On his Facebook page, Odie Gravel reveals that he is “in a relationship”—which isn’t un-usual, except that Odie is a 31-inch Miniature Donkey. And his significant other is a 16-hand Irish Sport Horse.
Odie and his pal, Rory, are the best of friends despite their differences in size, species and length of ears. Their relationship demonstrates why many horse owners have concluded that the ideal companion for their horses might not be another horse, but a donkey.
As herd animals that rely on the structure of groups to feel safe, horses are usually miserable alone, but many people who keep horses at home don’t have the desire—or money—for two. Even at boarding stables and ranches where horses are plentiful, a stallion or high-strung mare or gelding may need to be kept apart from other horses and would benefit from a nontraditional companion.
Enter the donkey, the humblest and most unfairly maligned of the Equus genus. Similar to the horse in conformation and ever ready to play, a donkey makes an ideal companion and is easier on the bank account.
That’s how Odie met Rory. Their owner, Jenn Gravel of Washington State, needed a companion for Rory, a high-spirited gelding who was boarded at a local stable, but, according to Gravel, was “harassing” the other horses, even when separated by a fence.
Gravel, a lifelong equestrian married to a rodeo rider, didn’t want the expense of boarding another horse, so she asked the barn manager if she could add a Miniature Donkey to Rory’s paddock at no extra charge. When the manager agreed, she started a search that culminated in Odie, a Mini who can fit underneath Rory without ducking. She took him on trial, uncertain of how the pair would interact.
During their first encounter, the donkey bit the horse, and the horse kicked the donkey. In pictures of that meeting, “Odie has no ears” because they’re flat, Gravel says. But within an hour, the two had worked out their differences. “Rory was enthralled with him. He was like, ‘What is this? I love this thing!’” They’ve been together ever since, Odie providing Rory with all the companionship of a horse, at a greatly reduced expense. The antics of the pair, an equine odd couple, have also given them an enthusiastic YouTube following.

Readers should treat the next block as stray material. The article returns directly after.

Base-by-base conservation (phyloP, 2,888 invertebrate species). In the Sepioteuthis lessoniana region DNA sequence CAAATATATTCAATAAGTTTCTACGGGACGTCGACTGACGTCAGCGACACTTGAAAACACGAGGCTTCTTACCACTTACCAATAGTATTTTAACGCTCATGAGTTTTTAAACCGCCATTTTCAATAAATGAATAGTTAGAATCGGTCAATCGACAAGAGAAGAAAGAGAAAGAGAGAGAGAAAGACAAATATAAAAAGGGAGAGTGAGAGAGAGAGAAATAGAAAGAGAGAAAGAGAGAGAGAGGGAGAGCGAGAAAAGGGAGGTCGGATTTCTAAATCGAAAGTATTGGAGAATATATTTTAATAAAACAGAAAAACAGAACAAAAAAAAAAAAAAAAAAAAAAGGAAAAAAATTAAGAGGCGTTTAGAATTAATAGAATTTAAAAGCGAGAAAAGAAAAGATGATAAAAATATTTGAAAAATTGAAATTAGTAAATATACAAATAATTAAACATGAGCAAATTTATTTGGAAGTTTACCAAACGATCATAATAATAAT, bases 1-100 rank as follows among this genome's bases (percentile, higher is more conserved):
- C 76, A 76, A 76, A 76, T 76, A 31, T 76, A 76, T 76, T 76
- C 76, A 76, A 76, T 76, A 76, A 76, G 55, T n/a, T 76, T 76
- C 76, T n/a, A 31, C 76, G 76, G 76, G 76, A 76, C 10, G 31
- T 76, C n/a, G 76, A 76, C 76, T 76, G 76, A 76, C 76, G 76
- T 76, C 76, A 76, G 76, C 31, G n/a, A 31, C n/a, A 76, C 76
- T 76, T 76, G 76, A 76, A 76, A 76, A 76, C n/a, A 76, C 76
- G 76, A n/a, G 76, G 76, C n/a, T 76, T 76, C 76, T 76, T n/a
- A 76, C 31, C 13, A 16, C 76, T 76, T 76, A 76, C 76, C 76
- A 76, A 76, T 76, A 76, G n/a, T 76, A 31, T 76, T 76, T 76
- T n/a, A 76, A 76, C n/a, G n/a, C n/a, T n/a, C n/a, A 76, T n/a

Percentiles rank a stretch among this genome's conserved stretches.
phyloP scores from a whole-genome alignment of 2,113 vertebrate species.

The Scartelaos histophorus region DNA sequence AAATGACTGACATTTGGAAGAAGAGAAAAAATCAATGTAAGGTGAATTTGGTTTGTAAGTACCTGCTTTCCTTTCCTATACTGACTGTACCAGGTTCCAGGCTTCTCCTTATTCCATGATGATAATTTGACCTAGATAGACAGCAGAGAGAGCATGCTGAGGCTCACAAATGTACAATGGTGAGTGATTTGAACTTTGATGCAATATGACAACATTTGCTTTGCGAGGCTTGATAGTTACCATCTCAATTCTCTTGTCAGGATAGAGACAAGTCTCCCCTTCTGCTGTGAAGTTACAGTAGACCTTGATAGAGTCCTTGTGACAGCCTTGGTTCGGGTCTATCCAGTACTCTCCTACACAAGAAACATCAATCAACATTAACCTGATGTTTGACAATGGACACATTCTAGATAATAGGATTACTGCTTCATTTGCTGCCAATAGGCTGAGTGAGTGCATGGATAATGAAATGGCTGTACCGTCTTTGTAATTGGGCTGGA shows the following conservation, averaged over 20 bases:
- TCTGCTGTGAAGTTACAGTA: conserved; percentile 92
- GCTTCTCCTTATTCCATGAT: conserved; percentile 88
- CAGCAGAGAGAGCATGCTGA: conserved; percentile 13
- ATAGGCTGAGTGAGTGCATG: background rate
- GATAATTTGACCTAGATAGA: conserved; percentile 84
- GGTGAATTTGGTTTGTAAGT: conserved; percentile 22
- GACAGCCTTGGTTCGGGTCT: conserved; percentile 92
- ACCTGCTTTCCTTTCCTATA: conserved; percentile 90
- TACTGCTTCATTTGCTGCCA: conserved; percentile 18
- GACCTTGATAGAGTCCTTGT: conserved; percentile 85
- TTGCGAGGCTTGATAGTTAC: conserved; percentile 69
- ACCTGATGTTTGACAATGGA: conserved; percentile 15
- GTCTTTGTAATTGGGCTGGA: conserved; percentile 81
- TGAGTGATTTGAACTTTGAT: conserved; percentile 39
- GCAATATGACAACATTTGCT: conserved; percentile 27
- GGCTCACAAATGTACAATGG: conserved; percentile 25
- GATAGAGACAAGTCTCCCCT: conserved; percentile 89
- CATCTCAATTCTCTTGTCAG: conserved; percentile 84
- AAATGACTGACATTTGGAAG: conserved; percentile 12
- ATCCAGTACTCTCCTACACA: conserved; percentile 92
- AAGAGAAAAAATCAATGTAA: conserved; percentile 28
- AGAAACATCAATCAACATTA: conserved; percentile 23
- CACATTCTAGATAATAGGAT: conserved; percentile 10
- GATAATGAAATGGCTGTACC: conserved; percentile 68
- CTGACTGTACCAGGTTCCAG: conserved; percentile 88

The easiest of keepers
Donkeys are part of the Equidae order that originated in the rocky, dry climes of Northern Africa. They are descended from the African wild ass, which is thought to have been domesticated about 5,000 years ago. Like their ancient counterparts, modern donkeys are both feral prey and beasts of burden. “There are donkeys in every country in the world taking on the role of mechanized equipment. They’re the most important draft animal in the world,” says Massachusetts veterinarian Stephen Purdy, DVM, author of Donkeys: Miniature, Standard, and Mammoth: A Veterinary Guide for Owners and Breeders.
In Greece, donkeys provide taxi service for tourists, despite the protests of animal-rights groups who consider the practice abusive. In some countries, they are eaten—barbecued donkey is considered a delicacy in Kenya, and Walmarts in China recently had to recall packages of its Five Spice donkey meat after they were found to contain traces of fox.
To most Americans, however, the thought of eating donkeys is abhorrent. In the United States, donkeys rarely work; the need for pack animals ended with the automobile, and they are no longer used to carry supplies into mines. It’s mules, not donkeys, who carry tourists around the Grand Canyon. The most controversial work donkeys are asked to perform in the United States is to participate in fundraising basketball games. Mostly, they are pets, companions and props in church Nativity pageants. They are doted upon like dogs, and, like dogs, their numbers are increasing. Many people in the United States ride and compete with donkeys in equine or donkey- and mule-only events. Donkeys are also driven for pleasure.
The most recent Census of Agriculture from the U.S. Department of Agriculture, conducted in 2012, counted 292,590 mules, donkeys and burros at for-profit farms and ranches, a 8,782 increase since 2007. That figure does not include donkeys like Odie, who are at boarding stables or in backyards, only those at farms or ranches that sell animals.
Elizabeth Moore, a donkey enthusiast in New Mexico who runs a website called Eeebray.com, says there are an estimated 50 million donkeys in the world, but fewer than 500,000 in the United States, even as interest in them has increased.
The first donkeys to populate North America are believed to have come with Christopher Columbus; six were on a Spanish supply ship that accompanied the explorer on his second excursion here. Some 300 years later, George Washington would unwittingly start a new breed, the American Mammoth Jackstock, when he bred large jacks that had been gifts from the King of Spain and his French comrade, the Marquis de Lafayette, wrote Anita Gallion in her book, Small-Scale Donkey Keeping.Donkeys proliferated in early America for many of the same reasons they do now: They are calm, stoic workers that, compared to horses, cost little to feed.In fact, these days people tend to overfeed donkeys, says Purdy, who is also director of the North American Camelid Studies Program and has nine donkeys of his own. “Donkeys are much more efficient at converting their food [than horses], and so most of them never need any grain. They need to eat way less food.”